Environmental health and safety : Wisconsin playground heavy metal soil survey
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The Wisconsin Department of Public Instruction (WDPI) administers environmental education programs supervised by the Wisconsin Department of Natural Resources (WDNR). These programs are meant to increase public awareness and knowledge about environmental problems, while educating the public with the necessary skills to make informed decisions and take responsibility. These environmental education programs encourage the development of outdoor learning laboratories and instructional gardens that teach students how to become engaged environmental stewards. These programs are focused to reduce the use and availability of heavy metal inside schools thus increasing the systems overall environmental health and safety. However these programs unintentionally overlook school playgrounds as plausible routes attributing to childhood heavy metal exposures. Literature review identified that playground soils are plausible reservoirs that attribute to the heavy metal exposures endured by children. A method was created and determined to represent a viable means of predicting soil contamination. The method was confirmed by completing a soil survey of 33 Wisconsin school playgrounds. Information was collected that documented the schools original date of construction in conjunction with the schools geographic classification (rural, suburban, or urban). Environmental sampling was conducted and analyzed by portable x-ray fluorescence (pXRF) spectrometry. EPA method 6200 served as the blue print which established the observed level of heavy metal contamination found at each site. The data generated was specific to display the observed levels of Arsenic (As) and Lead (Pb) in parts per million (ppm). Initial results indicated of the 33 playgrounds explored 100% of them had a detectable level of As, and 97 % of them had a detectable level of Pb. Although the data was not able to support prior literature and further establish that playground soils are plausible reservoirs of heavy metal contamination. The data did provide information that supports the existence of the urban metal island phenomena.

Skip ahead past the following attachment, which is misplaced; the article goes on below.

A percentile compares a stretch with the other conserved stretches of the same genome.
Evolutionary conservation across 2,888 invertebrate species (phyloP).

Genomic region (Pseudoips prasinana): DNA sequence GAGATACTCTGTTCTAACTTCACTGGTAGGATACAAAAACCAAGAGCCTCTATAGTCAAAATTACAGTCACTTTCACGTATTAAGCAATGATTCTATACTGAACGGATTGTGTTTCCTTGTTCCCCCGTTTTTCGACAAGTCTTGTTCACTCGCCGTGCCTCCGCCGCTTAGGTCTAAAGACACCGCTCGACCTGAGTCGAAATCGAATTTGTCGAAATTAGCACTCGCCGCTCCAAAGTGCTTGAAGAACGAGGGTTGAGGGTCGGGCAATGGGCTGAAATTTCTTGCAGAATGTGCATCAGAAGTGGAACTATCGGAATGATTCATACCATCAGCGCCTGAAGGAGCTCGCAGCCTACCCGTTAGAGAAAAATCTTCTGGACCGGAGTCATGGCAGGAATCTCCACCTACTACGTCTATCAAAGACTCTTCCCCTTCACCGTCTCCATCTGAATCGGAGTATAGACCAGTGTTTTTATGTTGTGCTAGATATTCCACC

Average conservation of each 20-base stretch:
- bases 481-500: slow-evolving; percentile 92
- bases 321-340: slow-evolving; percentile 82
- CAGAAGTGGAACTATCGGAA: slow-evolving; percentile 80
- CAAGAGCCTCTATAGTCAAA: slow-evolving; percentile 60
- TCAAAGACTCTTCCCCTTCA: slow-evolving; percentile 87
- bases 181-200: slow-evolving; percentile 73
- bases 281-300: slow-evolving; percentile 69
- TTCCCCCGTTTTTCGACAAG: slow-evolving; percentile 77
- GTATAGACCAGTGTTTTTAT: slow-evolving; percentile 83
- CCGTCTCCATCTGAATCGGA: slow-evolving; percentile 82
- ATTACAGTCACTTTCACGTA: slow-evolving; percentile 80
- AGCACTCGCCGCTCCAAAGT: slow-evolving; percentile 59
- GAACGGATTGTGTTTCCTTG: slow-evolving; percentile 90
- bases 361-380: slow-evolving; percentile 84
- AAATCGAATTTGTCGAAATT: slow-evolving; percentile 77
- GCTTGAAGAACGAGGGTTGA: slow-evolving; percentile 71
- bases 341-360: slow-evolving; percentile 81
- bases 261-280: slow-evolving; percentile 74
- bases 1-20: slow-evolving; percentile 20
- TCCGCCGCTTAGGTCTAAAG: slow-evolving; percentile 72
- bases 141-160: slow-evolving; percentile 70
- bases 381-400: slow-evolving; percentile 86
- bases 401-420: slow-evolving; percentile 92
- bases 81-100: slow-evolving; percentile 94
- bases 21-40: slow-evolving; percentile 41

Soils--Heavy metal content--Wisconsin
Heavy metals--Environmental aspects--Wisconsin
Children--Health and hygiene--Wisconsin
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